Beginning today, American Airlines’ frequent fliers will be able to book one-way award flights – for half the miles required to book a round-trip ticket.
The change gives the more than 60 million AAdvantage program members flexible booking options not previously available to them nor available now to members of frequent-flier programs run by big rival airlines.
The move by the USA’s second-biggest airline was greeted gladly by travel analysts familiar with fliers’ frustrations about the inflexibility of many awards programs.
The change lets AAdvantage members take a one-way trip for 12,500 points, half the 25,000 needed for a free round trip.
American says its aim is to enhance the appeal of AAdvantage, which the airline has long believed helps sell more tickets, especially to high-mileage business travelers who are willing to pay above-average fares.
Several small and discount carriers allow their frequent fliers to turn in points for one-way trips. But American is the first of the USA’s big conventional network carriers to allow it.
Called One-Way Flex Awards, the change lets AAdvantage members:
— Fly one way on an award ticket and return by another means, including a purchased one-way ticket.
— Book a trip to several cities on points. Previously, AAdvantage required round-trip travel between two cities.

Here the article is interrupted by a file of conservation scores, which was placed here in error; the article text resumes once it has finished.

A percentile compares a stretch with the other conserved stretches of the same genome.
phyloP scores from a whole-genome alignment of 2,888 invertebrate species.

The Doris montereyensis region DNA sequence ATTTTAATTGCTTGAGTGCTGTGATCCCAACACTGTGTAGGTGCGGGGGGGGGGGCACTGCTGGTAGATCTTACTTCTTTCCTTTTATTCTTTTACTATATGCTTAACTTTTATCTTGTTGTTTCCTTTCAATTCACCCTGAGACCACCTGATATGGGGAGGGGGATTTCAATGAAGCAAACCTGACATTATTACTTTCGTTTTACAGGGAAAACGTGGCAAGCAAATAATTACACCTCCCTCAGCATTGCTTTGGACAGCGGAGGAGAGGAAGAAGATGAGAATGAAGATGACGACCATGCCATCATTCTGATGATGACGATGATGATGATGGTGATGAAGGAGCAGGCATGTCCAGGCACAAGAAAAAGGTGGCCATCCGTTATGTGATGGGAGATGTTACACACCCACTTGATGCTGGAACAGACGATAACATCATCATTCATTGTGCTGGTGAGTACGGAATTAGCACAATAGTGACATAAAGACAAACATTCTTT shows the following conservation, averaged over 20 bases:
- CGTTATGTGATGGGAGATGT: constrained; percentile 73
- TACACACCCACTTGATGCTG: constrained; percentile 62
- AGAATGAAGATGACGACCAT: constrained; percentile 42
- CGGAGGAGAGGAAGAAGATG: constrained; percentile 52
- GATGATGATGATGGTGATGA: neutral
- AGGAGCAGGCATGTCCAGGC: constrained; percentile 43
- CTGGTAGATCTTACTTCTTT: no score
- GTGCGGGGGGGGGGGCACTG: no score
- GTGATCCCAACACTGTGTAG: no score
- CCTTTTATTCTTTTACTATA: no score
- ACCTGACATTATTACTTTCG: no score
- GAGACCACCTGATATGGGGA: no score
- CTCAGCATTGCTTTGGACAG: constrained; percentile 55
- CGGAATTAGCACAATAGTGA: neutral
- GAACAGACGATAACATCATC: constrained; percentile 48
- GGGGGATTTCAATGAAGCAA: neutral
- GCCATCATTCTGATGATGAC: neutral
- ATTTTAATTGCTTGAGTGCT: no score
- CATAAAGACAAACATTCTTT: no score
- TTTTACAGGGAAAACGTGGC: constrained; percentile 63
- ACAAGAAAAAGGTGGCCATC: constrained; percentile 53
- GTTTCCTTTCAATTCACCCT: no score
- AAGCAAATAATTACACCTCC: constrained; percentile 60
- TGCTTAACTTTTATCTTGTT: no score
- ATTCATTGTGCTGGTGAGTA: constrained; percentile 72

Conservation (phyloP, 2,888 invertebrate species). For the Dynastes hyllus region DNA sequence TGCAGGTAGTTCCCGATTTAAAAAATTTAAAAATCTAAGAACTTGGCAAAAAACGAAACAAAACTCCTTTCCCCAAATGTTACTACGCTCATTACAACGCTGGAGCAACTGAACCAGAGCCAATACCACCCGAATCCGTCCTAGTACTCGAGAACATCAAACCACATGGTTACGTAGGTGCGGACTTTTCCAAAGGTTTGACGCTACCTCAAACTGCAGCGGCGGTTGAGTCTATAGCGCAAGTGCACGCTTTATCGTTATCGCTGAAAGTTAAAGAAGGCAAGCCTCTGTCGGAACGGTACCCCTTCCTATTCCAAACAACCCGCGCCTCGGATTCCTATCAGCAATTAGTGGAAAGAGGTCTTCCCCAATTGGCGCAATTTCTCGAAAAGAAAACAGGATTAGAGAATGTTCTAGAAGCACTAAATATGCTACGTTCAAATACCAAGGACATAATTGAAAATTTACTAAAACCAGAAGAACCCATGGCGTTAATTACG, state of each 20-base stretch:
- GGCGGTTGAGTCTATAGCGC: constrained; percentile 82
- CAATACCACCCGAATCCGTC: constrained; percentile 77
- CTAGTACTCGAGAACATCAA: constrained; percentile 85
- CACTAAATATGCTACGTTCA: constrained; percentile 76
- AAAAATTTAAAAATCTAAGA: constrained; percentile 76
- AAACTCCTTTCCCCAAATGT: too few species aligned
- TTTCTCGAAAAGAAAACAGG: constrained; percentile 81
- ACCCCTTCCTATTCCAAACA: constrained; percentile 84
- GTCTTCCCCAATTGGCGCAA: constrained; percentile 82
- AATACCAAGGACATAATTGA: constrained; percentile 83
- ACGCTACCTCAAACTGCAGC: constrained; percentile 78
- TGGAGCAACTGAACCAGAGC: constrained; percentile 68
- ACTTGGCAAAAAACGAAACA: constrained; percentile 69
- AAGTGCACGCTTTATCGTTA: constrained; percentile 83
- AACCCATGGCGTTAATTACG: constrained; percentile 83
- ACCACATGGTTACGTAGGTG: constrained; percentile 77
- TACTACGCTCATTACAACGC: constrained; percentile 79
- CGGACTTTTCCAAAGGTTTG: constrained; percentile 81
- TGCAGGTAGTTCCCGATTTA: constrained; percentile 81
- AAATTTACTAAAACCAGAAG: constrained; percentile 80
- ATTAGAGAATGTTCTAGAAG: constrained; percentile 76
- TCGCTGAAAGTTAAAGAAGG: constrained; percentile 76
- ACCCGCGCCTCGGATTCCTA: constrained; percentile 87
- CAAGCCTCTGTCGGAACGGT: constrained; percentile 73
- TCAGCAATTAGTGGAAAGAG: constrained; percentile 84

— Book an award trip in coach in one direction and a premium-class seat in the other.
— Split an award trip between American and one of its 20 AAdvantage program partner airlines. Previously, awards trips had to be completed entirely on American or entirely on one of its partners.
— Travel in one direction on an award ticket at “off-peak” times and the other on a “peak” award ticket. Frequent fliers long have been frustrated by the difficulty of finding available seats both ways within “off-peak” periods, which require fewer mileage points.
Tim Winship at FrequentFlier.com calls the changes “a step forward for both frequent-flier programs and the people who participate in them.”
Henry Harteveldt, Forrester Research’s travel analyst, says the change is an “out-of-the-park winner, very customer-friendly. It’s very sensitive to the times.”
Analysts say they expect competitors to move quickly to match American.
But it may not be easy. Rob Friedman, president of American’s AAdvantage marketing programs division, says it took American more than a year to change software and data management systems to make it happen.